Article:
[CAH2_HUMAN] Defects in CA2 are the cause of osteopetrosis autosomal recessive type 3 (OPTB3) [MIM:259730]; also known as osteopetrosis with renal tubular acidosis, carbonic anhydrase II deficiency syndrome, Guibaud-Vainsel syndrome or marble brain disease. Osteopetrosis is a rare genetic disease characterized by abnormally dense bone, due to defective resorption of immature bone. The disorder occurs in two forms: a severe autosomal recessive form occurring in utero, infancy, or childhood, and a benign autosomal dominant form occurring in adolescence or adulthood. Autosomal recessive osteopetrosis is usually associated with normal or elevated amount of non-functional osteoclasts. OPTB3 is associated with renal tubular acidosis, cerebral calcification (marble brain disease) and in some cases with mental retardation.
[CAH2_HUMAN] Essential for bone resorption and osteoclast differentiation (By similarity). Reversible hydration of carbon dioxide. Can hydrate cyanamide to urea. Involved in the regulation of fluid secretion into the anterior chamber of the eye.
Indanesulfonamides are interesting lead compounds for designing selective inhibitors of the different isoforms of the zinc enzyme Carbonic Anhydrase (CA). Herein, we report for the first time the X-ray crystal structure of two such derivatives, namely indane-5-sulfonamide and indane-2-valproylamido-5-sulfonamide, in complex with the physiologically dominant human isoform II. The structural analysis reveals that, although these two inhibitors have quite similar chemical structures, the arrangement of their indane ring within the enzyme active site is significantly diverse. Thus, our findings suggest that the introduction of bulky substituents on the indane-sulfonamide ring may alter the binding mode of this potent class of CA inhibitors, although retaining good inhibitory properties. Accordingly, the introduction of bulky tail moieties on the indane-sulfonamide scaffold may represent a powerful strategy to induce a desired physicochemical property to an aromatic sulfonamide or to obtain inhibitors with diverse inhibition profiles and selectivity for various mammalian CAs.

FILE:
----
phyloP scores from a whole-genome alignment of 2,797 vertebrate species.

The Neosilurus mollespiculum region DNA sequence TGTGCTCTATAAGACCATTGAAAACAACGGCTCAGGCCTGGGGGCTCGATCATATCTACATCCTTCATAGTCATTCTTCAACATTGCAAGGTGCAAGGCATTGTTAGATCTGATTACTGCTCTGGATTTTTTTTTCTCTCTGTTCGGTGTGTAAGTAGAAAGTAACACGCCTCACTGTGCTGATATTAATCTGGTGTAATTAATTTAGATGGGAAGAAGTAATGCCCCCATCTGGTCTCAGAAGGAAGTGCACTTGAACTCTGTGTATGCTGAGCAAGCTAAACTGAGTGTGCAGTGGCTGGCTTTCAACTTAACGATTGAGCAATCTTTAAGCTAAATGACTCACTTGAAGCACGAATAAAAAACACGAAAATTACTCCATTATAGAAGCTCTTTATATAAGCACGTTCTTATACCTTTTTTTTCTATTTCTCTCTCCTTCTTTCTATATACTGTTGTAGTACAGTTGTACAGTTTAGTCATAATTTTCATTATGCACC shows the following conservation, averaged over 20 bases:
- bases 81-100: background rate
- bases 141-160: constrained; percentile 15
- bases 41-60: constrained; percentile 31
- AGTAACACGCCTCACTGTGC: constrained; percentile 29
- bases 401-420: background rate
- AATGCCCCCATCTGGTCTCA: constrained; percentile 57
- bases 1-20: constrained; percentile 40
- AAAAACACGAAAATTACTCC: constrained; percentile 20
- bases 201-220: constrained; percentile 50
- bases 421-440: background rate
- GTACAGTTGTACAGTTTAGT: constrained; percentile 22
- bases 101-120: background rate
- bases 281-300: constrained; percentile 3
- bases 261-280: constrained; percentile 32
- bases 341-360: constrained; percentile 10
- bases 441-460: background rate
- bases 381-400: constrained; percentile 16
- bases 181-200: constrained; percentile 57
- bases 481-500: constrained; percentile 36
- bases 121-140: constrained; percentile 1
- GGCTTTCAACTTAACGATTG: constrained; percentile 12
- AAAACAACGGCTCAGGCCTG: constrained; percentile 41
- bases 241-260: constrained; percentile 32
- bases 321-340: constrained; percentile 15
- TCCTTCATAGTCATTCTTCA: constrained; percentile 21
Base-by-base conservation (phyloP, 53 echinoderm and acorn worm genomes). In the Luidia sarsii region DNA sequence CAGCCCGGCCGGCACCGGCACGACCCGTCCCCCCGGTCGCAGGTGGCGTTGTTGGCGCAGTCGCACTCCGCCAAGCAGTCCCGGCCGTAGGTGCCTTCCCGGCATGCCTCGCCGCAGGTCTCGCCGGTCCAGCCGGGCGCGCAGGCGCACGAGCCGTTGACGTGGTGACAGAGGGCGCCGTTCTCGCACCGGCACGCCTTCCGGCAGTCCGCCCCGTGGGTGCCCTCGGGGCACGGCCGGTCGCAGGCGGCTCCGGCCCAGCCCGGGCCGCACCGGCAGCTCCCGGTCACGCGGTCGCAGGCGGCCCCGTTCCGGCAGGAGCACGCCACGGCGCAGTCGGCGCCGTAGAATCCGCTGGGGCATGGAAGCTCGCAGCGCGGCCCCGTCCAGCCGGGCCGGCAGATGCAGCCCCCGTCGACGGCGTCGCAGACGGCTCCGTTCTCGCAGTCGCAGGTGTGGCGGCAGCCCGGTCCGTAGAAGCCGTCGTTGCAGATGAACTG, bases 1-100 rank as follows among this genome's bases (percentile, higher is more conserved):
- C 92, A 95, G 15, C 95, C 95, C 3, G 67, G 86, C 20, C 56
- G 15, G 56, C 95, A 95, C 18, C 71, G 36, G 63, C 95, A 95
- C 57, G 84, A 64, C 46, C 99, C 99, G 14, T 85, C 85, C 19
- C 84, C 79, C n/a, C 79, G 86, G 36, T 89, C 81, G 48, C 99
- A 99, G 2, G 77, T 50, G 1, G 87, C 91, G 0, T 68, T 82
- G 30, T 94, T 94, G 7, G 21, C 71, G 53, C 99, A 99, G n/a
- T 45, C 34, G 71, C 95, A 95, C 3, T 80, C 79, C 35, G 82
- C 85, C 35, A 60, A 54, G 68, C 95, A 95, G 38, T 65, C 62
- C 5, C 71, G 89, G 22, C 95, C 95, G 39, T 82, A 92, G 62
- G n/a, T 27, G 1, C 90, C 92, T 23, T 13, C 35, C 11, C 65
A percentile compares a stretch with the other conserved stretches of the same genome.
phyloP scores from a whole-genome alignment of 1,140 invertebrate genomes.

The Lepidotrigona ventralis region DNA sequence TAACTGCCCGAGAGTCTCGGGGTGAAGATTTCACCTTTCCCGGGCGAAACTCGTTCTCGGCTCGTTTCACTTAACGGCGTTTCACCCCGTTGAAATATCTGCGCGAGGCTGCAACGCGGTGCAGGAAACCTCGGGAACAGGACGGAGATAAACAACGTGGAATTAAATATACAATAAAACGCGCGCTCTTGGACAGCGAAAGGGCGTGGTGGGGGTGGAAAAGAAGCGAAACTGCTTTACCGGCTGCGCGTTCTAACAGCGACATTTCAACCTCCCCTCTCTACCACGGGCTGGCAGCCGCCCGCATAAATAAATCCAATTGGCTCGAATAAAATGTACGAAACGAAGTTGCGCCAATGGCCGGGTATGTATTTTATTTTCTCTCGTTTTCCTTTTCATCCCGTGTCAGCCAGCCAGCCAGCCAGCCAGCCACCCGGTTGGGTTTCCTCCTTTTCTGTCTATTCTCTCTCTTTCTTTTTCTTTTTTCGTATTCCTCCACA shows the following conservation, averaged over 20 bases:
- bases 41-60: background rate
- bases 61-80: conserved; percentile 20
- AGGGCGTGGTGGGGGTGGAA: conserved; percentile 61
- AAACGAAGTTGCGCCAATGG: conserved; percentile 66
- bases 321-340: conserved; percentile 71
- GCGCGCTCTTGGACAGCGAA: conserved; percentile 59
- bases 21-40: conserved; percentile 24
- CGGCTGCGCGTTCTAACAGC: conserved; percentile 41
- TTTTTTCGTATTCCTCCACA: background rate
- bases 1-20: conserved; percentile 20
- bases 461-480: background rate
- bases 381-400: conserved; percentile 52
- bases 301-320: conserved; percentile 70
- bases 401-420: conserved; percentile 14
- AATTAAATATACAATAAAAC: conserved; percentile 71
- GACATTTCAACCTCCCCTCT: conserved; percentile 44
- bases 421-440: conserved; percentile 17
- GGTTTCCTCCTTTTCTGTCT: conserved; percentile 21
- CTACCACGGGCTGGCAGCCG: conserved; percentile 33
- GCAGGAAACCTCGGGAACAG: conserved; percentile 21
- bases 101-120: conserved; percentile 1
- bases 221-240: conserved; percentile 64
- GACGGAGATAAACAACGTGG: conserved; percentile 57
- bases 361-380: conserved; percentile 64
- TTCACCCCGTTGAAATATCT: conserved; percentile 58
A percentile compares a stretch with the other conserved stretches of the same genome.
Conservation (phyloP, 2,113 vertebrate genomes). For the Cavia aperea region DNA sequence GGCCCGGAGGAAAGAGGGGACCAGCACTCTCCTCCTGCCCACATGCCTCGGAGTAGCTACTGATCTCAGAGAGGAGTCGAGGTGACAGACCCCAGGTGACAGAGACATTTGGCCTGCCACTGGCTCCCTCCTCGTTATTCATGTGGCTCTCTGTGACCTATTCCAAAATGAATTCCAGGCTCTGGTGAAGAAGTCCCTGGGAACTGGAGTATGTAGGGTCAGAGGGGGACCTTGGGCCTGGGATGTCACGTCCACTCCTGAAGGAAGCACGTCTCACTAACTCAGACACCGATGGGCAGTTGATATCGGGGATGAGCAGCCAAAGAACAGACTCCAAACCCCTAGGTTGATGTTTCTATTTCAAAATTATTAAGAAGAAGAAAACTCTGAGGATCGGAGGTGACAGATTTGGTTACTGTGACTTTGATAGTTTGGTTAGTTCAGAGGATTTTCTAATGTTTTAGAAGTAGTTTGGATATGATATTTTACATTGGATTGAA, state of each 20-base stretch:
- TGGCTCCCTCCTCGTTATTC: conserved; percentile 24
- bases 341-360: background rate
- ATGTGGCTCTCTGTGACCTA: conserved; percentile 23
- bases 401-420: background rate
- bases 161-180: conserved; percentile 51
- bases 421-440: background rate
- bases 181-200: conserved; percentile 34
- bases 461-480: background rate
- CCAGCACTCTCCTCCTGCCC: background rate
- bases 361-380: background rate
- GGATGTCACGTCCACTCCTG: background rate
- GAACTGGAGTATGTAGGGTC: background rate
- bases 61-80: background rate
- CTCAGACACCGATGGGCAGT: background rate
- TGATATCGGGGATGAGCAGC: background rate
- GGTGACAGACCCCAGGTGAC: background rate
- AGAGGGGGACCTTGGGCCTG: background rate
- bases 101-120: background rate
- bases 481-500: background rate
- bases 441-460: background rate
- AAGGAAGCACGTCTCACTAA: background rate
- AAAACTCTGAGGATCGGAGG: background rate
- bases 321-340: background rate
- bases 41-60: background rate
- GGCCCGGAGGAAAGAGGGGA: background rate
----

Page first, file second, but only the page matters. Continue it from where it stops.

Carbonic Anhydrase Inhibitors: Binding of Indanesulfonamides to the Human Isoform II.,D'Ambrosio K, Masereel B, Thiry A, Scozzafava A, Supuran CT, De Simone G ChemMedChem. 2007 Dec 27;. PMID:18161740
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↑ Roth DE, Venta PJ, Tashian RE, Sly WS. Molecular basis of human carbonic anhydrase II deficiency. Proc Natl Acad Sci U S A. 1992 Mar 1;89(5):1804-8. PMID:1542674
↑ Soda H, Yukizane S, Yoshida I, Koga Y, Aramaki S, Kato H. A point mutation in exon 3 (His 107-->Tyr) in two unrelated Japanese patients with carbonic anhydrase II deficiency with central nervous system involvement. Hum Genet. 1996 Apr;97(4):435-7. PMID:8834238
↑ Shah GN, Bonapace G, Hu PY, Strisciuglio P, Sly WS. Carbonic anhydrase II deficiency syndrome (osteopetrosis with renal tubular acidosis and brain calcification): novel mutations in CA2 identified by direct sequencing expand the opportunity for genotype-phenotype correlation. Hum Mutat. 2004 Sep;24(3):272. PMID:15300855 doi:10.1002/humu.9266
↑ Briganti F, Mangani S, Scozzafava A, Vernaglione G, Supuran CT. Carbonic anhydrase catalyzes cyanamide hydration to urea: is it mimicking the physiological reaction? J Biol Inorg Chem. 1999 Oct;4(5):528-36. PMID:10550681
↑ Kim CY, Whittington DA, Chang JS, Liao J, May JA, Christianson DW. Structural aspects of isozyme selectivity in the binding of inhibitors to carbonic anhydrases II and IV. J Med Chem. 2002 Feb 14;45(4):888-93. PMID:11831900
↑ D'Ambrosio K, Masereel B, Thiry A, Scozzafava A, Supuran CT, De Simone G. Carbonic Anhydrase Inhibitors: Binding of Indanesulfonamides to the Human Isoform II. ChemMedChem. 2007 Dec 27;. PMID:18161740 doi:10.1002/cmdc.200700274